Notes On The Hauser Geode Beds

Location: Take Wiley Well Road Exit from Interstate 10 and continue driving south on the graded dirt road (also called MO58 on the BLM Access Guide # 21). You will pass Wiley Well Campground (9 miles south of I-10), Coon Hollow Campground (12 miles south of 1I-0). Next you will see a dirt road on the right with BLM MO51 marker indicating the route to the Hauser Geode Beds. Continue on MO51 until you encounter BLM marker MO42 which bears left; then bear left again on MO43. Keep your eyes open for diggings on the hill sides, which will indicate the Hauser Geode Beds.

 

 

 

Notes On The Hauser Geode Beds

Location: Take Wiley Well Road Exit from Interstate 10 and continue driving south on the graded dirt road (also called MO58 on the BLM Access Guide # 21). You will pass Wiley Well Campground (9 miles south of I-10), Coon Hollow Campground (12 miles south of 1I-0). Next you will see a dirt road on the right with BLM MO51 marker indicating the route to the Hauser Geode Beds. Continue on MO51 until you encounter BLM marker MO42 which bears left; then bear left again on MO43. Keep your eyes open for diggings on the hill sides, which will indicate the Hauser Geode Beds. Notes On The Hauser Geode Beds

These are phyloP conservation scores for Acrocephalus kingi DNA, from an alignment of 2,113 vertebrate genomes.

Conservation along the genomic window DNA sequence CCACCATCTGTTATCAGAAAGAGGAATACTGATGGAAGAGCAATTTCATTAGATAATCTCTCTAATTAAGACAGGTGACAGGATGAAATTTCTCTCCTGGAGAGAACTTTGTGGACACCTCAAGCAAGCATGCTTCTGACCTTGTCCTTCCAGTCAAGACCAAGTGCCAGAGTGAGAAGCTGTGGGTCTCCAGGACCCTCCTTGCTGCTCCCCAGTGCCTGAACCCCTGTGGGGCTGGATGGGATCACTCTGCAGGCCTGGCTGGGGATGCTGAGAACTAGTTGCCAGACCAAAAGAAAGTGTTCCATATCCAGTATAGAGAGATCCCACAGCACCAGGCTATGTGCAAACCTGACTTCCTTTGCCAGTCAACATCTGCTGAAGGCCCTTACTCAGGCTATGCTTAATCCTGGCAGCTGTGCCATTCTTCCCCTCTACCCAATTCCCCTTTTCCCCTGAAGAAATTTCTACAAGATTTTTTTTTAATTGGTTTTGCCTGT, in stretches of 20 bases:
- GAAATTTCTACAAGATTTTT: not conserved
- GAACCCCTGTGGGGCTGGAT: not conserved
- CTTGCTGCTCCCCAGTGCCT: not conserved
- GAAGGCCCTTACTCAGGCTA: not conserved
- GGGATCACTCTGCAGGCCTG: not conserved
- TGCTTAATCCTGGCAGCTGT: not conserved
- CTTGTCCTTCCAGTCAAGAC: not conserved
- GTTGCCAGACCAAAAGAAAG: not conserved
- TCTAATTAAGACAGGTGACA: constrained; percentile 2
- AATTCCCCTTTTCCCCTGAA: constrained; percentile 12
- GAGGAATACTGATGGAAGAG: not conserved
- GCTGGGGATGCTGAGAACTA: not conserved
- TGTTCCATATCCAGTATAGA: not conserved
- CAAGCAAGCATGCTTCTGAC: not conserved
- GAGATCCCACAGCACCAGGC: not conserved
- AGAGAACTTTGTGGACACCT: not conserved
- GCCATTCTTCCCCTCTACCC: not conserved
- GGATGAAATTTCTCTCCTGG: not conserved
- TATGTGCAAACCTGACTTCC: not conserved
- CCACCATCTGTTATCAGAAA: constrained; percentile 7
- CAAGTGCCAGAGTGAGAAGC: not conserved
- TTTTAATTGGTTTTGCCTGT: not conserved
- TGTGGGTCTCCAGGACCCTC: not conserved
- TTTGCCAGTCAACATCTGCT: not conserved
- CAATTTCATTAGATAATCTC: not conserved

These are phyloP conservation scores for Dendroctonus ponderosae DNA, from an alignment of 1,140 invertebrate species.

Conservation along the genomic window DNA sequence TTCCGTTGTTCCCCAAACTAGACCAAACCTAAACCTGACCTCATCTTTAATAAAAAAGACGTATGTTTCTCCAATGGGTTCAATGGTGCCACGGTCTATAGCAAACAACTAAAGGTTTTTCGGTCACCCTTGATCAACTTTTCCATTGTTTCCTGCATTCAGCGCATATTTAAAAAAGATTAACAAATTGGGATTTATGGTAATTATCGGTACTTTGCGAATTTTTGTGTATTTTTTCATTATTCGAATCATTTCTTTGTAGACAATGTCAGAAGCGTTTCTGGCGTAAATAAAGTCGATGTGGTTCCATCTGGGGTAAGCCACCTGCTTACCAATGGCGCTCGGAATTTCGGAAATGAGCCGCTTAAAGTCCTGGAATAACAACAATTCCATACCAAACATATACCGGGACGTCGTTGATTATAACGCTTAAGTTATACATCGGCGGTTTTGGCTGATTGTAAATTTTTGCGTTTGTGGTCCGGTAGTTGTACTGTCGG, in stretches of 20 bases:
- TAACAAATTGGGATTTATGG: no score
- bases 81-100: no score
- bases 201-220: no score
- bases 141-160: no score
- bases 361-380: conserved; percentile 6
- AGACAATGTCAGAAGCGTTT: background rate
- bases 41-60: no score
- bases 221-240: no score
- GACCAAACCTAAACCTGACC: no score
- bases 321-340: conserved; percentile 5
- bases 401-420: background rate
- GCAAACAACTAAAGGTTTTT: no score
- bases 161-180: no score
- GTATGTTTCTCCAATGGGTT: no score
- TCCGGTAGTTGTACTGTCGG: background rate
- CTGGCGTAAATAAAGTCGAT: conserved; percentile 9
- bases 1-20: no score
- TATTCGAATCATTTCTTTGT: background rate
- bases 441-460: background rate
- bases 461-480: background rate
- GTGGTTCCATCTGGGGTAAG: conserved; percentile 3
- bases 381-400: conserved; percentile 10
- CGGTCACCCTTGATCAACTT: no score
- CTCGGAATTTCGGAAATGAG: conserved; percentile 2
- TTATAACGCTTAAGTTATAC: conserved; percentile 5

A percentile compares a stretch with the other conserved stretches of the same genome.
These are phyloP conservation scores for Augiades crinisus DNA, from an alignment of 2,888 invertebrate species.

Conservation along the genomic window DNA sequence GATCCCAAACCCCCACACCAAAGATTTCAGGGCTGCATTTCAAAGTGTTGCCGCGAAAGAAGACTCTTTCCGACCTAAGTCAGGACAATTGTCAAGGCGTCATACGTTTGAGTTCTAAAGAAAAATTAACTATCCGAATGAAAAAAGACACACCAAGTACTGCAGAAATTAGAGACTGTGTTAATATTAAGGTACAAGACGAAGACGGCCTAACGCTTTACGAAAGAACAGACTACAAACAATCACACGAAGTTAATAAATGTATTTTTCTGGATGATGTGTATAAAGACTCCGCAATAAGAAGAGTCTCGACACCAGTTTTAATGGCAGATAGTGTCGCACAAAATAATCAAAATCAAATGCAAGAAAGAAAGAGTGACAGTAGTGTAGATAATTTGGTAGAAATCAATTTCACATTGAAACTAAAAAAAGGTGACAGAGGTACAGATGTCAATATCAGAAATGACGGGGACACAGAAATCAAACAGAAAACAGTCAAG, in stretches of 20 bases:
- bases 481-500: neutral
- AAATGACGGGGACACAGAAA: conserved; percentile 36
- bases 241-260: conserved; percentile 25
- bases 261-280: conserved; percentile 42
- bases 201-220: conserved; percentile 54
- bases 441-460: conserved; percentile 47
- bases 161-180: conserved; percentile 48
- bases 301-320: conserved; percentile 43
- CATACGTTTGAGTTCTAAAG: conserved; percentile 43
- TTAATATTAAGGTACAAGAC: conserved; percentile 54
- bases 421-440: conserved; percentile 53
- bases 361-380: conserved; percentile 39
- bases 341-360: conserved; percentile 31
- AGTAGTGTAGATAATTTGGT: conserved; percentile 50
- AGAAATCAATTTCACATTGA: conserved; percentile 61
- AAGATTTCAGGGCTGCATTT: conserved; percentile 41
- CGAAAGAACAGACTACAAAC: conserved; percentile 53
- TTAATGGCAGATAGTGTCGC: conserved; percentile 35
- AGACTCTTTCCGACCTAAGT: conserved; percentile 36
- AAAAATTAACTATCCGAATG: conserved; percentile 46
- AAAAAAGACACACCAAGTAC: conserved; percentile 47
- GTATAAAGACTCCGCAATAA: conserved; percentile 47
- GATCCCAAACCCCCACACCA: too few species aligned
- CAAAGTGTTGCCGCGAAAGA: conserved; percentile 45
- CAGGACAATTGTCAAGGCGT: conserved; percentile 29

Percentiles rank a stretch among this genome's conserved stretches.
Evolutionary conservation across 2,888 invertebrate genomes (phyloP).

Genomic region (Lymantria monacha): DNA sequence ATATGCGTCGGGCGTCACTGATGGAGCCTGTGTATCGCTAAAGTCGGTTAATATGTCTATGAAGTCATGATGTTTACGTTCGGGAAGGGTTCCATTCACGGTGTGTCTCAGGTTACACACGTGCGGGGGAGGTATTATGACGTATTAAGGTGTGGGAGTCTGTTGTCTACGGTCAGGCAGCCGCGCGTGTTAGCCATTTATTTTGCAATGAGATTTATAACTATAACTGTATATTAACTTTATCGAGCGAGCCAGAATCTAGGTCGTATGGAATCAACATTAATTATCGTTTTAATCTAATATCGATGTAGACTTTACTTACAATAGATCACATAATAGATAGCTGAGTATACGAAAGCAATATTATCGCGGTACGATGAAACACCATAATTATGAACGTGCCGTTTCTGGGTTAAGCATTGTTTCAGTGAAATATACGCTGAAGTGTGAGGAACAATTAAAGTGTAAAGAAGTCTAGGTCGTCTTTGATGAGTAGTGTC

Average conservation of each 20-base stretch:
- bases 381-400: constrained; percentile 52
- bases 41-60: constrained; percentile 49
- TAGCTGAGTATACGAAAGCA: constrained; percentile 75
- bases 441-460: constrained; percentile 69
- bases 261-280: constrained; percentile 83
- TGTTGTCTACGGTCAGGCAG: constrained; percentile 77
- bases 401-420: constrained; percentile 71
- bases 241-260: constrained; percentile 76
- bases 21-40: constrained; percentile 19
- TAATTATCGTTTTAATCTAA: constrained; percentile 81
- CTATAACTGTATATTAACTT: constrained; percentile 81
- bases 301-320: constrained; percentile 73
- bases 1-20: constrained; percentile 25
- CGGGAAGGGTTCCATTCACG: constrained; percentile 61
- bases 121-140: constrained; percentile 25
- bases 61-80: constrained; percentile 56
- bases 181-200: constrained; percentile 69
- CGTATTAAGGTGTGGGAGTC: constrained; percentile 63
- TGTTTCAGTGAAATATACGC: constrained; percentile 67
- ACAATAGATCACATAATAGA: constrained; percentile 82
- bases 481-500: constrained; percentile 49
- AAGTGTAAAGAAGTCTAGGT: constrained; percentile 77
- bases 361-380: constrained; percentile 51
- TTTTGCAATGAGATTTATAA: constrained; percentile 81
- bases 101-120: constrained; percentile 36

Location: Take Wiley Well Road Exit from Interstate 10 and continue driving south on the graded dirt road (also called MO58 on the BLM Access Guide # 21). You will pass Wiley Well Campground (9 miles south of I-10), Coon Hollow Campground (12 miles south of 1I-0). Next you will see a dirt road on the right with BLM MO51 marker indicating the route to the Hauser Geode Beds. Continue on MO51 until you encounter BLM marker MO42 which bears left; then bear left again on MO43. Keep your eyes open for diggings on the hill sides, which will indicate the Hauser Geode Beds.